If you ever head into the wilderness, you will at some point make a mistake that will require a night outdoors without a tent or sleeping bag. Whether you get lost, run out of sunlight or simply plow a car into a ditch, you'll need some means of staying warm while you stay put until it's safe to move again.

Every glove compartment and daypack has room for a thermal blanket with a reflective-metal liner -- the kind they've been stuffing into car survival kits since the '70s. The Wilderness Supply sells the SOL Emergency Bivvy for $19.99. I haven't tested this thing, but can cite two occasions where I wished I had something like it in my pack.

For everyone

It wasn't long ago when the only valuables people took into the bush were a bit of emergency cash and maybe a clunky camera. Now, iPhones and other electronics have insinuated their way into the outdoors. You need waterproofing to keep 'em safe.

Pelican, which makes all manner of protective cases, makes a bomb-proof Micro model that retails for under $15 in most stores. If all you need is waterproofing, transparent SealLine roll-top bags sell for $13 to $17, depending on the size.

I stow a small camera and spare batteries in a Pelican case and stuff cash and essential documents into a tiny SealLine that winds up getting stowed in my PFD pocket on paddling trips.

Both are more reliable than baggies.

Republished from the Winnipeg Free Press print edition December 7, 2013 C12

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About Bartley Kives

Bartley Kives wants you to know his last name rhymes with Beavis, as in Beavis and Butthead. He aspires to match the wit, grace and intelligence of the 1990s cartoon series.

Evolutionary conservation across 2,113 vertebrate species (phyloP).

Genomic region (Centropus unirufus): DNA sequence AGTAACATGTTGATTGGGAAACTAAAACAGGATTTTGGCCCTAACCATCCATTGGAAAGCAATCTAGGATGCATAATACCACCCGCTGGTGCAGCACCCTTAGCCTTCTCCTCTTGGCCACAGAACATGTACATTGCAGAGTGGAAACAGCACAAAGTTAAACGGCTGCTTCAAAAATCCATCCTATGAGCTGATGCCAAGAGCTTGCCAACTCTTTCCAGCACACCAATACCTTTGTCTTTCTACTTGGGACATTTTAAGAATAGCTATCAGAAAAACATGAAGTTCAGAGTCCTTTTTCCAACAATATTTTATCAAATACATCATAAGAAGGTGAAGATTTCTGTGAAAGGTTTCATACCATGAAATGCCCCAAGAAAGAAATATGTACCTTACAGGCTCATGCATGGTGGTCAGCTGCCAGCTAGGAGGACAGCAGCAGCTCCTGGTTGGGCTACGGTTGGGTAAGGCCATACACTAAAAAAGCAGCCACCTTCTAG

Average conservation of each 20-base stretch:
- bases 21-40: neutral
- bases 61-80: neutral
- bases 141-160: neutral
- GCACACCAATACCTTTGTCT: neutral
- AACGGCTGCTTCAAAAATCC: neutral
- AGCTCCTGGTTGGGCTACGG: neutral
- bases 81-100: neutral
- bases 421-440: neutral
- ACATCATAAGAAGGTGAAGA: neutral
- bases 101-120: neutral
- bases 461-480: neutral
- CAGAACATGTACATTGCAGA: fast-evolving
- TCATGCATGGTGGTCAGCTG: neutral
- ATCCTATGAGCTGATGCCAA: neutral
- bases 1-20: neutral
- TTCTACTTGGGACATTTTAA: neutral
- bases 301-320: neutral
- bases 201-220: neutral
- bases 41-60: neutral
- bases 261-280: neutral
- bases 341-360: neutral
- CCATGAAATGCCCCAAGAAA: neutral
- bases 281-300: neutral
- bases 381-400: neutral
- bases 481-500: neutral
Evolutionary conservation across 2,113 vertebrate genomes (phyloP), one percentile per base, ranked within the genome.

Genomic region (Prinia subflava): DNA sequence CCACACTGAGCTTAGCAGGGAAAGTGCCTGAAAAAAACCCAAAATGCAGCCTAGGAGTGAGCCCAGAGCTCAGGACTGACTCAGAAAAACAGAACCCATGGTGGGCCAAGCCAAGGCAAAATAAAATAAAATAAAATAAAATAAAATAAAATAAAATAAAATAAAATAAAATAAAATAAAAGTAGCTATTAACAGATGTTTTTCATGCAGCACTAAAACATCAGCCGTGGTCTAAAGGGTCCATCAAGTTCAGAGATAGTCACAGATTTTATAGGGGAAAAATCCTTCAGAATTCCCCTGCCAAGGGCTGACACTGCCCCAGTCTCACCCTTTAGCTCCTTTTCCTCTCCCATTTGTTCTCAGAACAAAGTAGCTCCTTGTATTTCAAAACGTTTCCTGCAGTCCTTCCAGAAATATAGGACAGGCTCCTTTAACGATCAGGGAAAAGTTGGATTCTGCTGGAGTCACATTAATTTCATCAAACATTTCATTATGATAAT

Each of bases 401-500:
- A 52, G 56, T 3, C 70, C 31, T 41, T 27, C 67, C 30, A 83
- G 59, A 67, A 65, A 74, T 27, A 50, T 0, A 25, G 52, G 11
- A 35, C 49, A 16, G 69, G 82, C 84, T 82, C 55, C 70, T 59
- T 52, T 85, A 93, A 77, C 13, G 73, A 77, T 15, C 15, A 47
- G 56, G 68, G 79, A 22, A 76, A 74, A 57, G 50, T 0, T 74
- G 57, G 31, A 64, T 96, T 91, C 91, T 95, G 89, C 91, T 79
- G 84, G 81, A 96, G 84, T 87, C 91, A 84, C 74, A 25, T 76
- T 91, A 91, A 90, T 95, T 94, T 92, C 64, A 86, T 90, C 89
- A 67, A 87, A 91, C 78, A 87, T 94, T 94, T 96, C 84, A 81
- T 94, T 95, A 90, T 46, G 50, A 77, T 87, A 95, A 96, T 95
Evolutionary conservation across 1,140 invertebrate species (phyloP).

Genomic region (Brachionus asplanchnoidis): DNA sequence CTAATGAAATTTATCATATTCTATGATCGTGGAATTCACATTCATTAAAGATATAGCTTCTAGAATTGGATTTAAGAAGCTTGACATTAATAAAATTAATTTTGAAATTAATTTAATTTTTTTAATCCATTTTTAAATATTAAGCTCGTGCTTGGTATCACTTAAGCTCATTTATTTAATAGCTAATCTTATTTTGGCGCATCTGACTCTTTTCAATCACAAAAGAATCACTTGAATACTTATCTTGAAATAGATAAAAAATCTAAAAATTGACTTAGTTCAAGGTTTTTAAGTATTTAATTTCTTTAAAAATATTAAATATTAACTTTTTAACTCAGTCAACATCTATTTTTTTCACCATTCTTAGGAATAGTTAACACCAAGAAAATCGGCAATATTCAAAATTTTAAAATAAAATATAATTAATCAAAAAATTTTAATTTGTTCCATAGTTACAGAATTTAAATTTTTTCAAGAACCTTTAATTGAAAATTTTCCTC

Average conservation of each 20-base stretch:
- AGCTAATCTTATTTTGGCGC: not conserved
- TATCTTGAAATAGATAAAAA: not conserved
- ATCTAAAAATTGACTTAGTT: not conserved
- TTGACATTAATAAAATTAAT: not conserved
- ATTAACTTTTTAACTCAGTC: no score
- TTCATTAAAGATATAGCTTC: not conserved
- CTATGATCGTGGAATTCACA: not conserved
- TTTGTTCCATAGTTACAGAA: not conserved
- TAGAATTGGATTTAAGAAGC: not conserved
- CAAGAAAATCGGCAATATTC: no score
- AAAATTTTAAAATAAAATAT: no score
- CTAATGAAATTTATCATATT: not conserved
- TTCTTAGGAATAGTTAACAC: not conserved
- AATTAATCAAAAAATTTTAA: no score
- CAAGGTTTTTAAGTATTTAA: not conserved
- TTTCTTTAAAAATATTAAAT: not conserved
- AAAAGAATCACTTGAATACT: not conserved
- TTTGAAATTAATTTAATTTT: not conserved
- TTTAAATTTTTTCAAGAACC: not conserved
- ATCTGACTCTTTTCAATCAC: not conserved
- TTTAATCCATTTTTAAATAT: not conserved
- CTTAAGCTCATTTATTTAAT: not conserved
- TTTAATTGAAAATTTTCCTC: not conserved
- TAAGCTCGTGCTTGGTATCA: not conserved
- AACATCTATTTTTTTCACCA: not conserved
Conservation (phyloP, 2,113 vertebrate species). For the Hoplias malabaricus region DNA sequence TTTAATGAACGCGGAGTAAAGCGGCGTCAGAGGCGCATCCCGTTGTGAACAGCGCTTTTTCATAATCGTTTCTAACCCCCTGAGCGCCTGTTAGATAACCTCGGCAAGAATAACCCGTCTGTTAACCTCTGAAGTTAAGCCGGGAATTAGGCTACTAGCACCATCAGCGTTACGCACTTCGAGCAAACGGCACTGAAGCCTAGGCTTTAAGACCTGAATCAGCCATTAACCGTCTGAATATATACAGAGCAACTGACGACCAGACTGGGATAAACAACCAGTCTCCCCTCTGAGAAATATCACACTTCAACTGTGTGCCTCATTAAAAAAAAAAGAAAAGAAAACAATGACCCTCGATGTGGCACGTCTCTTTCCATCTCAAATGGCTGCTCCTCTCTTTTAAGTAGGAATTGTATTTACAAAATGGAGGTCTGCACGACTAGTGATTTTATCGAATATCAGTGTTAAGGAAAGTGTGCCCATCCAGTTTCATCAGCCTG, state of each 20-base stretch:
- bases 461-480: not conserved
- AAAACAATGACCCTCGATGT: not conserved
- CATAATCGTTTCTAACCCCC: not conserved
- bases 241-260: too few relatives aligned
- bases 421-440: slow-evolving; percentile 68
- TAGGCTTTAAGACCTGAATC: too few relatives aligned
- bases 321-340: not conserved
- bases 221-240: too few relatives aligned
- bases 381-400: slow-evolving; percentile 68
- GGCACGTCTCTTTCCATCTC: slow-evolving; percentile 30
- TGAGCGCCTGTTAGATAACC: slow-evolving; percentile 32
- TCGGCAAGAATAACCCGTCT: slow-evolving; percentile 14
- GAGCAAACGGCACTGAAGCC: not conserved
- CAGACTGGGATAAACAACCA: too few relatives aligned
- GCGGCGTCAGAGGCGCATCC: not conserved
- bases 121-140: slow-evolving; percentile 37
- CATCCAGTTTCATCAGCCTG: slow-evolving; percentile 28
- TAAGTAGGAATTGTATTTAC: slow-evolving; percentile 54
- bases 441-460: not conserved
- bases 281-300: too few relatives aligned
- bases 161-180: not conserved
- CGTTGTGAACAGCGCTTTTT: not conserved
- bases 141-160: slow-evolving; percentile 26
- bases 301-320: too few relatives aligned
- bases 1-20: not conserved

Bartley joined the Free Press in 1998 as a music critic. He spent the ensuing 7.5 years interviewing the likes of Neil Young and David Bowie and trying to stay out of trouble at the Winnipeg Folk Festival before deciding it was far more exciting to sit through zoning-variance appeals at city hall.

In 2006, Bartley followed Winnipeg Mayor Sam Katz from the music business into civic politics. He spent seven years covering city hall from a windowless basement office.

He is now reporter-at-large for the Free Press and also writes an outdoor-recreation column called Offroad for the Outdoors page.

A canoeist, backpacker and food geek, Bartley is fond of conventional and wilderness travel. He is the author of A Daytripper’s Guide to Manitoba: Exploring Canada’s Undiscovered Province, the only comprehensive travel guidebook for Manitoba – and a Canadian bestseller, to boot. He is also co-author of Stuck In The Middle: Dissenting Views of Winnipeg, a collaboration with photographer Bryan Scott and the winner of the 2014 Carol Shields Winnipeg Book Award.

Bartley’s work has also appeared on CBC Radio and Citytv as well as in publications such as The Guardian, explore magazine and National Geographic Traveler. He sits on the board of PEN Canada, which promotes freedom of expression.

Born in Winnipeg, he has an arts degree from the University of Winnipeg and a master’s degree in journalism from Ottawa’s Carleton University. He is the proud owner of a blender.

On Twitter: @bkives